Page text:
Alvarez: Walk-Ons Were His Key to Success, Too
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He’s never publicly acknowledged this, but Barry Alvarez turned down the head football coaching job at Miami three times, and he rejected the head coaching job once at Oklahoma.
It takes some character to make those kinds of decisions, but Alvarez is, after all, a Nebraskan at heart, so don’t be so surprised.
“I feel like this is my home state . . . I really do,” said Alvarez, the former Wisconsin head football coach and now the school’s athletic director who roamed the hallways at the Nebraska athletic complex Friday afternoon before addressing 800 coaches Friday night at the 2009 Nebraska Football Coaches Clinic.
The Barry Alvarez Success Story should sound fairly familiar to any captive audience.
“Almost everything we did at Wisconsin, we stole from Nebraska, including the fabled walk-on program,” said Alvarez, who has Wisconsin’s best all-time winning percentage and the school’s highest winning percentage ever in bowl games.
How did he do it?
“I used the Nebraska blueprint,” he said. “We analyzed what we could do and what we could consistently have, and then we implemented our strategy. First, we kept the best in-state kids at home. Then we recruited the best players we could recruit to be a very physical, run-oriented team. And, finally, when we realized no one in the Big Ten was doing what Nebraska was doing with walk-ons, we went after it.”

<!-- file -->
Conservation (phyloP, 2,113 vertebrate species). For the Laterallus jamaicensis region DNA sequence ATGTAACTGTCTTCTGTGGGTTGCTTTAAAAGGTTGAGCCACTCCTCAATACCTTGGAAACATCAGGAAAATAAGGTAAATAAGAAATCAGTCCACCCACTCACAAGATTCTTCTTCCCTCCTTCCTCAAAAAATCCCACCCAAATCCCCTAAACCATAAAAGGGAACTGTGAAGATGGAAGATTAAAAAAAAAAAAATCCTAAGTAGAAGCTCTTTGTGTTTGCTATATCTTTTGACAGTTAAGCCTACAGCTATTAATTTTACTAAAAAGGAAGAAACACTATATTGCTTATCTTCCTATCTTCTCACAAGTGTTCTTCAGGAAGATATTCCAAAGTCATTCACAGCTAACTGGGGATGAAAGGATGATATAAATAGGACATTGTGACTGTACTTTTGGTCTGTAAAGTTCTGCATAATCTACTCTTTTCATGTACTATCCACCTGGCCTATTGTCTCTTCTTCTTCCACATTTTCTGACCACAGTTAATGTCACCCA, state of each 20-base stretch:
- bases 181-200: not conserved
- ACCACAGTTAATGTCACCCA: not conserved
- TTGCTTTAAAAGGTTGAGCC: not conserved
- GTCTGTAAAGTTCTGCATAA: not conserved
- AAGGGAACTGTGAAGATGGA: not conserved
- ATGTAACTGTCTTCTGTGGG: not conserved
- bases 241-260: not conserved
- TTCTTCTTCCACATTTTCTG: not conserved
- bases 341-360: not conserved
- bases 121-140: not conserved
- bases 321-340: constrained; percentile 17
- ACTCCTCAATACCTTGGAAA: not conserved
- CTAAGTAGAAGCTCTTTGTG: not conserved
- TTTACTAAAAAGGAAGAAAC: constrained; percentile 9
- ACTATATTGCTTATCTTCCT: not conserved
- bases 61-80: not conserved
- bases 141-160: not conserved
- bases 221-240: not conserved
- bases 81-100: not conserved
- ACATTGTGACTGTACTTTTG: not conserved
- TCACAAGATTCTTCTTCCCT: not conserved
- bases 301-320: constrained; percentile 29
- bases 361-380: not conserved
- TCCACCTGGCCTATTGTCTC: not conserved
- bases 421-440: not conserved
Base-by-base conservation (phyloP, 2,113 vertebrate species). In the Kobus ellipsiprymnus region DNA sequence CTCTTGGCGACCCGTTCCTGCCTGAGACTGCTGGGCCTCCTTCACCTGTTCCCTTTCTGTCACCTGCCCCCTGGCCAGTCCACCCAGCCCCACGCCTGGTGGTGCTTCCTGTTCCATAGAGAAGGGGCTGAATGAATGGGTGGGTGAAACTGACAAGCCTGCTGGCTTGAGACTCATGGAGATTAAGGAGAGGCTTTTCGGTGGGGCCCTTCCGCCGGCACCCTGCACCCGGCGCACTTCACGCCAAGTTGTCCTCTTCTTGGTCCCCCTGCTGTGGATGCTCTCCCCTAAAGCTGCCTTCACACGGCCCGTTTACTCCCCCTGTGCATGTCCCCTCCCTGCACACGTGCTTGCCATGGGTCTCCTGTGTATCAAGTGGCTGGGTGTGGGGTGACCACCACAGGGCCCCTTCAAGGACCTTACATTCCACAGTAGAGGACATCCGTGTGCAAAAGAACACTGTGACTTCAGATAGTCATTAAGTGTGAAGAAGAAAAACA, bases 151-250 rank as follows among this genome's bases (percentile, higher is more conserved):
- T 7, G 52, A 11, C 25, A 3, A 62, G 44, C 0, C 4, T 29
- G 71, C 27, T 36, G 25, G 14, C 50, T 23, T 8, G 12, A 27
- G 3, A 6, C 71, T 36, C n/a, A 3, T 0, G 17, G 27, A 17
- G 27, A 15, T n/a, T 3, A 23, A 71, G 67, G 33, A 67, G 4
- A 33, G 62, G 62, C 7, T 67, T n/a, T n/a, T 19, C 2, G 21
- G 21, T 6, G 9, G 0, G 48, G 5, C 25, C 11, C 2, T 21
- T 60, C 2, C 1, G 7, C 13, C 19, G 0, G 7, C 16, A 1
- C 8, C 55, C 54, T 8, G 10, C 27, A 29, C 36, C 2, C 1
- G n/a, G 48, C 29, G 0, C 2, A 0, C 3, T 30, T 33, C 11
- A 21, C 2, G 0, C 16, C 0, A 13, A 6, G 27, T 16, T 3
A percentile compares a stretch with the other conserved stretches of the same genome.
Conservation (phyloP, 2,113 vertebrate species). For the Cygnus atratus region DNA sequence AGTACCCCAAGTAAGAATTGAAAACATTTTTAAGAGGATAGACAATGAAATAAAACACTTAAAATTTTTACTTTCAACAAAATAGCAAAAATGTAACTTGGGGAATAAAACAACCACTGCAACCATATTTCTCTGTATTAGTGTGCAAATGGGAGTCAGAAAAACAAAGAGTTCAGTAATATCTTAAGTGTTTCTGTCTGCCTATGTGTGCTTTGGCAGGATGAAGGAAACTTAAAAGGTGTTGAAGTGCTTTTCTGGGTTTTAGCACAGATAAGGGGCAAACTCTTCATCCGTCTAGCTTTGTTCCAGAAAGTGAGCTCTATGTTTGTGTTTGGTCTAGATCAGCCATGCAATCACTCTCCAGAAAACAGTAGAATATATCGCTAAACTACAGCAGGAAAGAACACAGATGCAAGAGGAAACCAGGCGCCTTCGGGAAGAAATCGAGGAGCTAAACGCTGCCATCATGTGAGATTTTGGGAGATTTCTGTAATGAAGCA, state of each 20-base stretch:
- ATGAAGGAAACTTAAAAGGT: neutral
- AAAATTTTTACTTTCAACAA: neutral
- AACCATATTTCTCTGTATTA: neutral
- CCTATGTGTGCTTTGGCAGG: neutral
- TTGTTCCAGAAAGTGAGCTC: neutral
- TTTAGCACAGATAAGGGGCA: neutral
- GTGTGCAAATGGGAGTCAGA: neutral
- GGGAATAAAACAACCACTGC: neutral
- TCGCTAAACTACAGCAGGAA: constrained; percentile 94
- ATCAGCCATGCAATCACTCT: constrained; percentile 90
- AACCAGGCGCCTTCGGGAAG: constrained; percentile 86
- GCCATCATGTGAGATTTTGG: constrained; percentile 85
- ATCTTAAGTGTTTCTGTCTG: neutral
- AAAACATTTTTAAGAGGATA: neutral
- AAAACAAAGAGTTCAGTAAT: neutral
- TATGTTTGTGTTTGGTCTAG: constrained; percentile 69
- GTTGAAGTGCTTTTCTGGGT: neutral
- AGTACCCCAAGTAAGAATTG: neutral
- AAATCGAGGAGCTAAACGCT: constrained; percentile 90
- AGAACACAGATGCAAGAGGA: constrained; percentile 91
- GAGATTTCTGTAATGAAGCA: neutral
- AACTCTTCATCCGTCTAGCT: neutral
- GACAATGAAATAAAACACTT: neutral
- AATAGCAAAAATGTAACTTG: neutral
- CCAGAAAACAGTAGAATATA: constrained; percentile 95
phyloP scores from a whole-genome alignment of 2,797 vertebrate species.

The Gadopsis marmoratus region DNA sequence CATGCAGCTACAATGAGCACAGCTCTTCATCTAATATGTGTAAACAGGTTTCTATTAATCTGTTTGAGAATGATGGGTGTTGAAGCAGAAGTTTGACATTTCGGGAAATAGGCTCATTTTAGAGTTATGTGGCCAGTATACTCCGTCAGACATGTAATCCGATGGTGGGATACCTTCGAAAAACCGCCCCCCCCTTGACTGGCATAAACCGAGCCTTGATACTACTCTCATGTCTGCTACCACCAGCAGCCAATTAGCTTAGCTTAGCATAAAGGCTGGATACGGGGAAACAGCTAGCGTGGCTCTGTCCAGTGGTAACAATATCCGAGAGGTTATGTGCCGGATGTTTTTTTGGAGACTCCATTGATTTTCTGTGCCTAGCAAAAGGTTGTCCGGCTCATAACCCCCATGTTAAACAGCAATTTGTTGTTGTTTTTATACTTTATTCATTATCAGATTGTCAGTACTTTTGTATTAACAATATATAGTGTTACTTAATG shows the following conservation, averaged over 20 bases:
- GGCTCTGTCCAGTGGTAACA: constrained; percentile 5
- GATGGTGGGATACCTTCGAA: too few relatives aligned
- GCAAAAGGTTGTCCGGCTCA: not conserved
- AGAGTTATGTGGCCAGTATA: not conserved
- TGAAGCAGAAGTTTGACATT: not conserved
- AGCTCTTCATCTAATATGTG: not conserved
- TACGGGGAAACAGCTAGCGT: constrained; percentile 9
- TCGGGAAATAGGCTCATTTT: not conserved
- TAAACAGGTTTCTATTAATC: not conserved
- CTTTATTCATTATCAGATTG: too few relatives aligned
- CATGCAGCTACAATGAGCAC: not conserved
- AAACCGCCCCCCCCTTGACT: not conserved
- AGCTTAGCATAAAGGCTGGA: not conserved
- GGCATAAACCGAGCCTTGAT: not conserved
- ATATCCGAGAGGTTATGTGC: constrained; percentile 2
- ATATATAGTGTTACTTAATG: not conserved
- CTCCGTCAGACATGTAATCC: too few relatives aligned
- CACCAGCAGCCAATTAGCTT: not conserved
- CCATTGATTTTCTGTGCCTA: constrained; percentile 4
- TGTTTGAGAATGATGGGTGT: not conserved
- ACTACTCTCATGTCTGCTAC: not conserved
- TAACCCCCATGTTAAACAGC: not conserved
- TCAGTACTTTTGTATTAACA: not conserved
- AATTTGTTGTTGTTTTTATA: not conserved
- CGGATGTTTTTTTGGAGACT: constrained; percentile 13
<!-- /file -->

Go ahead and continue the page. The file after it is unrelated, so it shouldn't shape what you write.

Wisconsin went after it in a way big enough to impress both Bob Devaney, Alvarez’s head coach at Nebraska, and Tom Osborne, Devaney’s successor who perfected the nation’s best walk-on program.
Walk-Ons: The Ultimate Recruiting Erasers
“Walk-ons were a big key to my success and still are to our program,” Alvarez said. “For all the mistakes we make in recruiting, walk-ons are our erasers.”
Like they have for the Huskers, walk-ons kept the Badgers consistent and productive. “When I was coaching, we’d bring 20 to 25 walk-ons in every year,” Alvarez said. “At least four or five of those walk-ons would turn out to be really good players. In the 16 years I was head coach, we probably awarded scholarships to about 140 walk-on players . . . at least eight or nine a year.”
A few of his walk-ons would earn scholarships fairly early. Some didn’t earn them until their third, fourth or fifth year – “another idea I stole from Nebraska that kept players motivated and working hard with an end goal in mind,” Alvarez said.
The big exception to the rule was Jim Leonhard, a walk-on from tiny Tony, Wis. “He was a little safety that no one recruited,” Alvarez said. “By his second year, he was leading the Big Ten in punt returns and still wasn’t on scholarship. We got him on scholarship in a hurry after that.”
And where’s Jim Leonhard now? “In his fifth year in the NFL,” Alvarez said. “He just signed a big contract with the New York Jets. Rex Ryan, his defensive coordinator when he was with the Ravens, is now in New York.”
As great as that walk-on story is, it’s not even close to his favorite walk-on story ever. “That would have to be Trey (Langston) Coleman – the first walk-on Bob Devaney ever had,” Alvarez said. “He was one year ahead of me and came out of nowhere from Washington, D.C. He claims to have hitch-hiked and taken bus rides to get to Lincoln, but I’m pretty sure he hopped a box car or two to get to Lincoln.”